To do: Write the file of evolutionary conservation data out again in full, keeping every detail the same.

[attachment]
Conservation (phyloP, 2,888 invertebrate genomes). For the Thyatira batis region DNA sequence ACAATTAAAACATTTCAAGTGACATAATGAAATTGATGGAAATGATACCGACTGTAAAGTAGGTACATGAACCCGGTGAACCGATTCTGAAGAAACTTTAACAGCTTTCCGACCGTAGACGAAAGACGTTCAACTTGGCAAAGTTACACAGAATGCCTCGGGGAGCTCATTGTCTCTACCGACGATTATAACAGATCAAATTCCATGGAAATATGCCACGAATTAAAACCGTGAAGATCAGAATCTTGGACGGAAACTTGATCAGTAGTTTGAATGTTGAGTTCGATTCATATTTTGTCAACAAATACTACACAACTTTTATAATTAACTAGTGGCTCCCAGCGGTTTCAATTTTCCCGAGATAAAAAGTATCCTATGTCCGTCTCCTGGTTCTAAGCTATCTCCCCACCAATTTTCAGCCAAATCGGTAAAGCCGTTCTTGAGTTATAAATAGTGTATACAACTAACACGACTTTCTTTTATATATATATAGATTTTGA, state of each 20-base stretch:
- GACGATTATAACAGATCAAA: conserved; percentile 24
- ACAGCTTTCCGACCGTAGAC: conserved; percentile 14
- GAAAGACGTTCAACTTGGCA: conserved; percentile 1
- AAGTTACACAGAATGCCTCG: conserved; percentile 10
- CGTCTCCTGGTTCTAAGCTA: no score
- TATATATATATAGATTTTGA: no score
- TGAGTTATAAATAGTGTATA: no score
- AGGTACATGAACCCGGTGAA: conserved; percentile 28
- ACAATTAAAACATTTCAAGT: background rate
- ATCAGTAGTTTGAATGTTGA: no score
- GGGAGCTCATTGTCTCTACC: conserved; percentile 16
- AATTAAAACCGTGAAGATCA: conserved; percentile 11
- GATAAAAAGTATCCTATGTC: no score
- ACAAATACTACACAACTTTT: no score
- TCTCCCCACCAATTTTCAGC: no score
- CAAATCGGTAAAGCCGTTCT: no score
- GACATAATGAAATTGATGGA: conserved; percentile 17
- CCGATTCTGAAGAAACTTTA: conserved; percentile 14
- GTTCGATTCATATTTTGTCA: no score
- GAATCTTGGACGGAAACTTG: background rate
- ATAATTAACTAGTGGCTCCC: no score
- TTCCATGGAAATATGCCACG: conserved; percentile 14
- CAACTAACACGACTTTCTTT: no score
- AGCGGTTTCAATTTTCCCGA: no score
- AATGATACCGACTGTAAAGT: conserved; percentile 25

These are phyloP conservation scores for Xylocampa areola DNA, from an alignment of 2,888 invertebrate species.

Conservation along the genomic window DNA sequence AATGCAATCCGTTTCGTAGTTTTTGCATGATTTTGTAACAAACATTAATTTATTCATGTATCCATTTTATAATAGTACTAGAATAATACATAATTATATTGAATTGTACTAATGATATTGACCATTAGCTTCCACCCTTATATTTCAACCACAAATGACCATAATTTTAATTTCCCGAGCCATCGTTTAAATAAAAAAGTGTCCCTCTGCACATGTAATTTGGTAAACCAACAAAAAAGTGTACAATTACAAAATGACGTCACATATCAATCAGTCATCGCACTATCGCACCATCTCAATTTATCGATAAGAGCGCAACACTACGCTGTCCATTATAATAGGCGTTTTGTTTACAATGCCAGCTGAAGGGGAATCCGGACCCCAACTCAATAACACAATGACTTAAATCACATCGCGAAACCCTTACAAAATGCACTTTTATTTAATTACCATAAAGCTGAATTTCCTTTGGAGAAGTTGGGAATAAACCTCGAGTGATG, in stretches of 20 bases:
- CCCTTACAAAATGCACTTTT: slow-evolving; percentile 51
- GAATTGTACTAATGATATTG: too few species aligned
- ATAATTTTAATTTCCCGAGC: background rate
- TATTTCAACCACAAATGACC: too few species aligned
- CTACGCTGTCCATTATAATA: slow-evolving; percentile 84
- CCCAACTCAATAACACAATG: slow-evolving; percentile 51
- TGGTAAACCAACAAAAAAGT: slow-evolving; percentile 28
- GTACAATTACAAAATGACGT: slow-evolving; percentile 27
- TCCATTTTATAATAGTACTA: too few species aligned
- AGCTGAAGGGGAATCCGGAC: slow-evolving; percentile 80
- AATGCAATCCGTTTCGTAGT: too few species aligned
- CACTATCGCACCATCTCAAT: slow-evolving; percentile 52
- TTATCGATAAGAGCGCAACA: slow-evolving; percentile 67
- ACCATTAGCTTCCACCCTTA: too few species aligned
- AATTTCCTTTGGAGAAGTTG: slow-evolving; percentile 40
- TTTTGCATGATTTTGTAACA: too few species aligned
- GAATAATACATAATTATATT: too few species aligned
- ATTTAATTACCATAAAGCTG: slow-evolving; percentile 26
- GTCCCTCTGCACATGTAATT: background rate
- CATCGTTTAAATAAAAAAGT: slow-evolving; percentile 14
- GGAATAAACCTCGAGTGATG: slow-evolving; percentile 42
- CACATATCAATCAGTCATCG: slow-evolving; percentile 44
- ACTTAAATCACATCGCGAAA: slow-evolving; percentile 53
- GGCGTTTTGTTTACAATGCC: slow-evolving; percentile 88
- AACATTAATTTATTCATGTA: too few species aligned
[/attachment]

Conservation (phyloP, 2,888 invertebrate genomes). For the Thyatira batis region DNA sequence ACAATTAAAACATTTCAAGTGACATAATGAAATTGATGGAAATGATACCGACTGTAAAGTAGGTACATGAACCCGGTGAACCGATTCTGAAGAAACTTTAACAGCTTTCCGACCGTAGACGAAAGACGTTCAACTTGGCAAAGTTACACAGAATGCCTCGGGGAGCTCATTGTCTCTACCGACGATTATAACAGATCAAATTCCATGGAAATATGCCACGAATTAAAACCGTGAAGATCAGAATCTTGGACGGAAACTTGATCAGTAGTTTGAATGTTGAGTTCGATTCATATTTTGTCAACAAATACTACACAACTTTTATAATTAACTAGTGGCTCCCAGCGGTTTCAATTTTCCCGAGATAAAAAGTATCCTATGTCCGTCTCCTGGTTCTAAGCTATCTCCCCACCAATTTTCAGCCAAATCGGTAAAGCCGTTCTTGAGTTATAAATAGTGTATACAACTAACACGACTTTCTTTTATATATATATAGATTTTGA, state of each 20-base stretch:
- GACGATTATAACAGATCAAA: conserved; percentile 24
- ACAGCTTTCCGACCGTAGAC: conserved; percentile 14
- GAAAGACGTTCAACTTGGCA: conserved; percentile 1
- AAGTTACACAGAATGCCTCG: conserved; percentile 10
- CGTCTCCTGGTTCTAAGCTA: no score
- TATATATATATAGATTTTGA: no score
- TGAGTTATAAATAGTGTATA: no score
- AGGTACATGAACCCGGTGAA: conserved; percentile 28
- ACAATTAAAACATTTCAAGT: background rate
- ATCAGTAGTTTGAATGTTGA: no score
- GGGAGCTCATTGTCTCTACC: conserved; percentile 16
- AATTAAAACCGTGAAGATCA: conserved; percentile 11
- GATAAAAAGTATCCTATGTC: no score
- ACAAATACTACACAACTTTT: no score
- TCTCCCCACCAATTTTCAGC: no score
- CAAATCGGTAAAGCCGTTCT: no score
- GACATAATGAAATTGATGGA: conserved; percentile 17
- CCGATTCTGAAGAAACTTTA: conserved; percentile 14
- GTTCGATTCATATTTTGTCA: no score
- GAATCTTGGACGGAAACTTG: background rate
- ATAATTAACTAGTGGCTCCC: no score
- TTCCATGGAAATATGCCACG: conserved; percentile 14
- CAACTAACACGACTTTCTTT: no score
- AGCGGTTTCAATTTTCCCGA: no score
- AATGATACCGACTGTAAAGT: conserved; percentile 25

These are phyloP conservation scores for Xylocampa areola DNA, from an alignment of 2,888 invertebrate species.

Conservation along the genomic window DNA sequence AATGCAATCCGTTTCGTAGTTTTTGCATGATTTTGTAACAAACATTAATTTATTCATGTATCCATTTTATAATAGTACTAGAATAATACATAATTATATTGAATTGTACTAATGATATTGACCATTAGCTTCCACCCTTATATTTCAACCACAAATGACCATAATTTTAATTTCCCGAGCCATCGTTTAAATAAAAAAGTGTCCCTCTGCACATGTAATTTGGTAAACCAACAAAAAAGTGTACAATTACAAAATGACGTCACATATCAATCAGTCATCGCACTATCGCACCATCTCAATTTATCGATAAGAGCGCAACACTACGCTGTCCATTATAATAGGCGTTTTGTTTACAATGCCAGCTGAAGGGGAATCCGGACCCCAACTCAATAACACAATGACTTAAATCACATCGCGAAACCCTTACAAAATGCACTTTTATTTAATTACCATAAAGCTGAATTTCCTTTGGAGAAGTTGGGAATAAACCTCGAGTGATG, in stretches of 20 bases:
- CCCTTACAAAATGCACTTTT: slow-evolving; percentile 51
- GAATTGTACTAATGATATTG: too few species aligned
- ATAATTTTAATTTCCCGAGC: background rate
- TATTTCAACCACAAATGACC: too few species aligned
- CTACGCTGTCCATTATAATA: slow-evolving; percentile 84
- CCCAACTCAATAACACAATG: slow-evolving; percentile 51
- TGGTAAACCAACAAAAAAGT: slow-evolving; percentile 28
- GTACAATTACAAAATGACGT: slow-evolving; percentile 27
- TCCATTTTATAATAGTACTA: too few species aligned
- AGCTGAAGGGGAATCCGGAC: slow-evolving; percentile 80
- AATGCAATCCGTTTCGTAGT: too few species aligned
- CACTATCGCACCATCTCAAT: slow-evolving; percentile 52
- TTATCGATAAGAGCGCAACA: slow-evolving; percentile 67
- ACCATTAGCTTCCACCCTTA: too few species aligned
- AATTTCCTTTGGAGAAGTTG: slow-evolving; percentile 40
- TTTTGCATGATTTTGTAACA: too few species aligned
- GAATAATACATAATTATATT: too few species aligned
- ATTTAATTACCATAAAGCTG: slow-evolving; percentile 26
- GTCCCTCTGCACATGTAATT: background rate
- CATCGTTTAAATAAAAAAGT: slow-evolving; percentile 14
- GGAATAAACCTCGAGTGATG: slow-evolving; percentile 42
- CACATATCAATCAGTCATCG: slow-evolving; percentile 44
- ACTTAAATCACATCGCGAAA: slow-evolving; percentile 53
- GGCGTTTTGTTTACAATGCC: slow-evolving; percentile 88
- AACATTAATTTATTCATGTA: too few species aligned